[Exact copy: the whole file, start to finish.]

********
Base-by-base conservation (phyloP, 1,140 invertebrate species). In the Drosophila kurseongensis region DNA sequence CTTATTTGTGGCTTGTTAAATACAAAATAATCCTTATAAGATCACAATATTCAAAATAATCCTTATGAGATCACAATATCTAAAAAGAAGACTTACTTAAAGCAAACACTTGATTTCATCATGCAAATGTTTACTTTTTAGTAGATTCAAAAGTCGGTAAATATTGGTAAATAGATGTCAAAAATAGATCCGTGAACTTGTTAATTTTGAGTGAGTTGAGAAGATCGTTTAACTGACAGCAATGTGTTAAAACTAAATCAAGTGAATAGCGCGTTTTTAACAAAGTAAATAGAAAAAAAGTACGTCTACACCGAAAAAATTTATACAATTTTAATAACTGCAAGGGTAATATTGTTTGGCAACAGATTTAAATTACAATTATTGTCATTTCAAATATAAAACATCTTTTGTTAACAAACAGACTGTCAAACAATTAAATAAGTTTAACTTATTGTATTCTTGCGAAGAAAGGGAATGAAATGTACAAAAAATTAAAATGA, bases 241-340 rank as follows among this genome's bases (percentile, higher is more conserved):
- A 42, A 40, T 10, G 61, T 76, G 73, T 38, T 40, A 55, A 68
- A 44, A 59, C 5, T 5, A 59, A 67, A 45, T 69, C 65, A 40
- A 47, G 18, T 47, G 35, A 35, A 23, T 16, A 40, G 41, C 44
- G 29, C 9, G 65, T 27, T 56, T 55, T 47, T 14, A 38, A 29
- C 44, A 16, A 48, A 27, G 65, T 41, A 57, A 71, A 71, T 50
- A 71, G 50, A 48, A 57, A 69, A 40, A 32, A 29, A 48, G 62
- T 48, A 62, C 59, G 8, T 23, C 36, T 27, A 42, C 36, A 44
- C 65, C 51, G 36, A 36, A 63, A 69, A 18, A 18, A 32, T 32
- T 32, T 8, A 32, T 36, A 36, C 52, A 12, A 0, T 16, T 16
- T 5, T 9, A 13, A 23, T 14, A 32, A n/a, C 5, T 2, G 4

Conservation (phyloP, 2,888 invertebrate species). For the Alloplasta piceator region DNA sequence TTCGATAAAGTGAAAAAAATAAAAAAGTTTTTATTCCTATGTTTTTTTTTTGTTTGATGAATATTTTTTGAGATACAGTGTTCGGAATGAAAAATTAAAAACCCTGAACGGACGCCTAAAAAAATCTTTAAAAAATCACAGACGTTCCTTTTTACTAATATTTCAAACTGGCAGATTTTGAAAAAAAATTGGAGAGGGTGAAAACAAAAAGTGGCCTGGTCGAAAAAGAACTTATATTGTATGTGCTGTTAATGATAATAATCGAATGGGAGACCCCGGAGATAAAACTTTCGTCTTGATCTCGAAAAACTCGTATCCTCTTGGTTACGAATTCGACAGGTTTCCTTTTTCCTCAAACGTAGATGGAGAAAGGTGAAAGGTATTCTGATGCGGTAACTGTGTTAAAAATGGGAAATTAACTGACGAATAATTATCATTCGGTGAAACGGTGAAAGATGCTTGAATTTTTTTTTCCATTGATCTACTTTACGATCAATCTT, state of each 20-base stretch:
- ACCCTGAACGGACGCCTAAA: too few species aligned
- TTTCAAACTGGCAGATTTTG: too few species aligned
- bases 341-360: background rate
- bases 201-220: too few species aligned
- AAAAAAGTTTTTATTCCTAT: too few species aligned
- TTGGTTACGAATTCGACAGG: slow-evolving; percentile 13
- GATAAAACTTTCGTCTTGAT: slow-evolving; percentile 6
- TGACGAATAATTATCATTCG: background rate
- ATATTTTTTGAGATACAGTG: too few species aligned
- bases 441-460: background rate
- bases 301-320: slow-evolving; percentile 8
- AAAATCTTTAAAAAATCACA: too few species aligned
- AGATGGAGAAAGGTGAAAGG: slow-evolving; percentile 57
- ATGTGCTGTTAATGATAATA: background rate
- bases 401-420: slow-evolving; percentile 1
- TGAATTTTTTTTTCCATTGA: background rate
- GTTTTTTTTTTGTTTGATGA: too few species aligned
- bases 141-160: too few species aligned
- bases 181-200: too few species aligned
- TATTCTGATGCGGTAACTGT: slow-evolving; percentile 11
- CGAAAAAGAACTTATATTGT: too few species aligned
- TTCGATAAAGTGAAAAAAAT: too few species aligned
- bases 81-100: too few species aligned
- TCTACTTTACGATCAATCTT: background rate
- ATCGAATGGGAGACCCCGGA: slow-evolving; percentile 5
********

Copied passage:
Base-by-base conservation (phyloP, 1,140 invertebrate species). In the Drosophila kurseongensis region DNA sequence CTTATTTGTGGCTTGTTAAATACAAAATAATCCTTATAAGATCACAATATTCAAAATAATCCTTATGAGATCACAATATCTAAAAAGAAGACTTACTTAAAGCAAACACTTGATTTCATCATGCAAATGTTTACTTTTTAGTAGATTCAAAAGTCGGTAAATATTGGTAAATAGATGTCAAAAATAGATCCGTGAACTTGTTAATTTTGAGTGAGTTGAGAAGATCGTTTAACTGACAGCAATGTGTTAAAACTAAATCAAGTGAATAGCGCGTTTTTAACAAAGTAAATAGAAAAAAAGTACGTCTACACCGAAAAAATTTATACAATTTTAATAACTGCAAGGGTAATATTGTTTGGCAACAGATTTAAATTACAATTATTGTCATTTCAAATATAAAACATCTTTTGTTAACAAACAGACTGTCAAACAATTAAATAAGTTTAACTTATTGTATTCTTGCGAAGAAAGGGAATGAAATGTACAAAAAATTAAAATGA, bases 241-340 rank as follows among this genome's bases (percentile, higher is more conserved):
- A 42, A 40, T 10, G 61, T 76, G 73, T 38, T 40, A 55, A 68
- A 44, A 59, C 5, T 5, A 59, A 67, A 45, T 69, C 65, A 40
- A 47, G 18, T 47, G 35, A 35, A 23, T 16, A 40, G 41, C 44
- G 29, C 9, G 65, T 27, T 56, T 55, T 47, T 14, A 38, A 29
- C 44, A 16, A 48, A 27, G 65, T 41, A 57, A 71, A 71, T 50
- A 71, G 50, A 48, A 57, A 69, A 40, A 32, A 29, A 48, G 62
- T 48, A 62, C 59, G 8, T 23, C 36, T 27, A 42, C 36, A 44
- C 65, C 51, G 36, A 36, A 63, A 69, A 18, A 18, A 32, T 32
- T 32, T 8, A 32, T 36, A 36, C 52, A 12, A 0, T 16, T 16
- T 5, T 9, A 13, A 23, T 14, A 32, A n/a, C 5, T 2, G 4

Conservation (phyloP, 2,888 invertebrate species). For the Alloplasta piceator region DNA sequence TTCGATAAAGTGAAAAAAATAAAAAAGTTTTTATTCCTATGTTTTTTTTTTGTTTGATGAATATTTTTTGAGATACAGTGTTCGGAATGAAAAATTAAAAACCCTGAACGGACGCCTAAAAAAATCTTTAAAAAATCACAGACGTTCCTTTTTACTAATATTTCAAACTGGCAGATTTTGAAAAAAAATTGGAGAGGGTGAAAACAAAAAGTGGCCTGGTCGAAAAAGAACTTATATTGTATGTGCTGTTAATGATAATAATCGAATGGGAGACCCCGGAGATAAAACTTTCGTCTTGATCTCGAAAAACTCGTATCCTCTTGGTTACGAATTCGACAGGTTTCCTTTTTCCTCAAACGTAGATGGAGAAAGGTGAAAGGTATTCTGATGCGGTAACTGTGTTAAAAATGGGAAATTAACTGACGAATAATTATCATTCGGTGAAACGGTGAAAGATGCTTGAATTTTTTTTTCCATTGATCTACTTTACGATCAATCTT, state of each 20-base stretch:
- ACCCTGAACGGACGCCTAAA: too few species aligned
- TTTCAAACTGGCAGATTTTG: too few species aligned
- bases 341-360: background rate
- bases 201-220: too few species aligned
- AAAAAAGTTTTTATTCCTAT: too few species aligned
- TTGGTTACGAATTCGACAGG: slow-evolving; percentile 13
- GATAAAACTTTCGTCTTGAT: slow-evolving; percentile 6
- TGACGAATAATTATCATTCG: background rate
- ATATTTTTTGAGATACAGTG: too few species aligned
- bases 441-460: background rate
- bases 301-320: slow-evolving; percentile 8
- AAAATCTTTAAAAAATCACA: too few species aligned
- AGATGGAGAAAGGTGAAAGG: slow-evolving; percentile 57
- ATGTGCTGTTAATGATAATA: background rate
- bases 401-420: slow-evolving; percentile 1
- TGAATTTTTTTTTCCATTGA: background rate
- GTTTTTTTTTTGTTTGATGA: too few species aligned
- bases 141-160: too few species aligned
- bases 181-200: too few species aligned
- TATTCTGATGCGGTAACTGT: slow-evolving; percentile 11
- CGAAAAAGAACTTATATTGT: too few species aligned
- TTCGATAAAGTGAAAAAAAT: too few species aligned
- bases 81-100: too few species aligned
- TCTACTTTACGATCAATCTT: background rate
- ATCGAATGGGAGACCCCGGA: slow-evolving; percentile 5